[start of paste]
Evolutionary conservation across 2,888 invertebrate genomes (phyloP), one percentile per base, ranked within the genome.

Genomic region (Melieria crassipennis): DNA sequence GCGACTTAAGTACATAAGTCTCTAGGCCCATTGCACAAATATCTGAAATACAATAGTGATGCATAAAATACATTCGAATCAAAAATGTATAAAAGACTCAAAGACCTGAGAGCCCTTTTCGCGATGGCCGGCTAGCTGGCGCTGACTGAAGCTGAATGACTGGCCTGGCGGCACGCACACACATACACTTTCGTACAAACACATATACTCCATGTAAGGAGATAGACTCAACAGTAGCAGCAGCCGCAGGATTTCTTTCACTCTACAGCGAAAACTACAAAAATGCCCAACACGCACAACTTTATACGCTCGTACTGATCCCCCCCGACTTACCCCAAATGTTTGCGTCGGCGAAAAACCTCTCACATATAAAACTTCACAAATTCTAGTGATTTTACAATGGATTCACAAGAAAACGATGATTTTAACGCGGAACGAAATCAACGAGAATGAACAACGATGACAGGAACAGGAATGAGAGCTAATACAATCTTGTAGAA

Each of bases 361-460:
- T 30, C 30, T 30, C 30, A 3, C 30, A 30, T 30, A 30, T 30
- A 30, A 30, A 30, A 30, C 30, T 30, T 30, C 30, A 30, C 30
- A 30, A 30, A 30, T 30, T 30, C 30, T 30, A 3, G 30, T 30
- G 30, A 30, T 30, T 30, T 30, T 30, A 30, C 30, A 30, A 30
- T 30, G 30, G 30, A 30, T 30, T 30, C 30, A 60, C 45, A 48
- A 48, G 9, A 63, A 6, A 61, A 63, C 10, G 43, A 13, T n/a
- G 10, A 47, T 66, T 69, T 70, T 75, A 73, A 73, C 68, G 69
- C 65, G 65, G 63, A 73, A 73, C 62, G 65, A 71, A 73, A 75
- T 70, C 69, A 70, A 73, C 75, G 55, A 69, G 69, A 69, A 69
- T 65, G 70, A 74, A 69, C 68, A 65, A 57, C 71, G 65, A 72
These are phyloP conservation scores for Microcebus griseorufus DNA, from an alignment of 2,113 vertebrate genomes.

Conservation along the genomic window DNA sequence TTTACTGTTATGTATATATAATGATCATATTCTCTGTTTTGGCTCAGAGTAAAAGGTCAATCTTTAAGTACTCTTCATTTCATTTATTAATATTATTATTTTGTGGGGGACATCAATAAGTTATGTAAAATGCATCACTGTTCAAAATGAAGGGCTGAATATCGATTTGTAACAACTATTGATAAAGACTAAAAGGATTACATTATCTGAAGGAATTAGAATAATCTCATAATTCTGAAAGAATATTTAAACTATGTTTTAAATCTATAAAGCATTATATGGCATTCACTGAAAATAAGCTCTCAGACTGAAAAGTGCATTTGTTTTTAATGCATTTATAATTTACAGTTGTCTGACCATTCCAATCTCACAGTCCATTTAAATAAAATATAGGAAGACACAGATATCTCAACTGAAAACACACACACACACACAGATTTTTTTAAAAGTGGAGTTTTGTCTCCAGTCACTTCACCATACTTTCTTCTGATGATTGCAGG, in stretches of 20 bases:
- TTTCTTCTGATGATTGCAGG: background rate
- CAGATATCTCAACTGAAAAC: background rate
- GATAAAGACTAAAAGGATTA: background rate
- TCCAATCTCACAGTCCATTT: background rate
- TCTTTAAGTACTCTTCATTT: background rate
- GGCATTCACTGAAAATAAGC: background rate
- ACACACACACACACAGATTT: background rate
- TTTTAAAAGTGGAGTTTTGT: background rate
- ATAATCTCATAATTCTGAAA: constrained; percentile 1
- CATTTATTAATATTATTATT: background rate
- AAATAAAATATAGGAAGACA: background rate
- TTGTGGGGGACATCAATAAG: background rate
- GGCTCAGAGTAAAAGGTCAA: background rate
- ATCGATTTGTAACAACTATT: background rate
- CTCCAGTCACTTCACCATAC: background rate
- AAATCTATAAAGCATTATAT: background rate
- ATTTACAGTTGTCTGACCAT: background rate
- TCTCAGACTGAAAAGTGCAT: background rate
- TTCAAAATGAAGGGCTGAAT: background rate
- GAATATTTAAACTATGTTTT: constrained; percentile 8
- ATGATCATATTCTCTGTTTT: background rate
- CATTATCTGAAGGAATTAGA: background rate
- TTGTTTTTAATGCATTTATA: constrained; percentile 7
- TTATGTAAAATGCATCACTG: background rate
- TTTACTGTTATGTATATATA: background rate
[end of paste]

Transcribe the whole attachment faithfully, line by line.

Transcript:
Evolutionary conservation across 2,888 invertebrate genomes (phyloP), one percentile per base, ranked within the genome.

Genomic region (Melieria crassipennis): DNA sequence GCGACTTAAGTACATAAGTCTCTAGGCCCATTGCACAAATATCTGAAATACAATAGTGATGCATAAAATACATTCGAATCAAAAATGTATAAAAGACTCAAAGACCTGAGAGCCCTTTTCGCGATGGCCGGCTAGCTGGCGCTGACTGAAGCTGAATGACTGGCCTGGCGGCACGCACACACATACACTTTCGTACAAACACATATACTCCATGTAAGGAGATAGACTCAACAGTAGCAGCAGCCGCAGGATTTCTTTCACTCTACAGCGAAAACTACAAAAATGCCCAACACGCACAACTTTATACGCTCGTACTGATCCCCCCCGACTTACCCCAAATGTTTGCGTCGGCGAAAAACCTCTCACATATAAAACTTCACAAATTCTAGTGATTTTACAATGGATTCACAAGAAAACGATGATTTTAACGCGGAACGAAATCAACGAGAATGAACAACGATGACAGGAACAGGAATGAGAGCTAATACAATCTTGTAGAA

Each of bases 361-460:
- T 30, C 30, T 30, C 30, A 3, C 30, A 30, T 30, A 30, T 30
- A 30, A 30, A 30, A 30, C 30, T 30, T 30, C 30, A 30, C 30
- A 30, A 30, A 30, T 30, T 30, C 30, T 30, A 3, G 30, T 30
- G 30, A 30, T 30, T 30, T 30, T 30, A 30, C 30, A 30, A 30
- T 30, G 30, G 30, A 30, T 30, T 30, C 30, A 60, C 45, A 48
- A 48, G 9, A 63, A 6, A 61, A 63, C 10, G 43, A 13, T n/a
- G 10, A 47, T 66, T 69, T 70, T 75, A 73, A 73, C 68, G 69
- C 65, G 65, G 63, A 73, A 73, C 62, G 65, A 71, A 73, A 75
- T 70, C 69, A 70, A 73, C 75, G 55, A 69, G 69, A 69, A 69
- T 65, G 70, A 74, A 69, C 68, A 65, A 57, C 71, G 65, A 72
These are phyloP conservation scores for Microcebus griseorufus DNA, from an alignment of 2,113 vertebrate genomes.

Conservation along the genomic window DNA sequence TTTACTGTTATGTATATATAATGATCATATTCTCTGTTTTGGCTCAGAGTAAAAGGTCAATCTTTAAGTACTCTTCATTTCATTTATTAATATTATTATTTTGTGGGGGACATCAATAAGTTATGTAAAATGCATCACTGTTCAAAATGAAGGGCTGAATATCGATTTGTAACAACTATTGATAAAGACTAAAAGGATTACATTATCTGAAGGAATTAGAATAATCTCATAATTCTGAAAGAATATTTAAACTATGTTTTAAATCTATAAAGCATTATATGGCATTCACTGAAAATAAGCTCTCAGACTGAAAAGTGCATTTGTTTTTAATGCATTTATAATTTACAGTTGTCTGACCATTCCAATCTCACAGTCCATTTAAATAAAATATAGGAAGACACAGATATCTCAACTGAAAACACACACACACACACAGATTTTTTTAAAAGTGGAGTTTTGTCTCCAGTCACTTCACCATACTTTCTTCTGATGATTGCAGG, in stretches of 20 bases:
- TTTCTTCTGATGATTGCAGG: background rate
- CAGATATCTCAACTGAAAAC: background rate
- GATAAAGACTAAAAGGATTA: background rate
- TCCAATCTCACAGTCCATTT: background rate
- TCTTTAAGTACTCTTCATTT: background rate
- GGCATTCACTGAAAATAAGC: background rate
- ACACACACACACACAGATTT: background rate
- TTTTAAAAGTGGAGTTTTGT: background rate
- ATAATCTCATAATTCTGAAA: constrained; percentile 1
- CATTTATTAATATTATTATT: background rate
- AAATAAAATATAGGAAGACA: background rate
- TTGTGGGGGACATCAATAAG: background rate
- GGCTCAGAGTAAAAGGTCAA: background rate
- ATCGATTTGTAACAACTATT: background rate
- CTCCAGTCACTTCACCATAC: background rate
- AAATCTATAAAGCATTATAT: background rate
- ATTTACAGTTGTCTGACCAT: background rate
- TCTCAGACTGAAAAGTGCAT: background rate
- TTCAAAATGAAGGGCTGAAT: background rate
- GAATATTTAAACTATGTTTT: constrained; percentile 8
- ATGATCATATTCTCTGTTTT: background rate
- CATTATCTGAAGGAATTAGA: background rate
- TTGTTTTTAATGCATTTATA: constrained; percentile 7
- TTATGTAAAATGCATCACTG: background rate
- TTTACTGTTATGTATATATA: background rate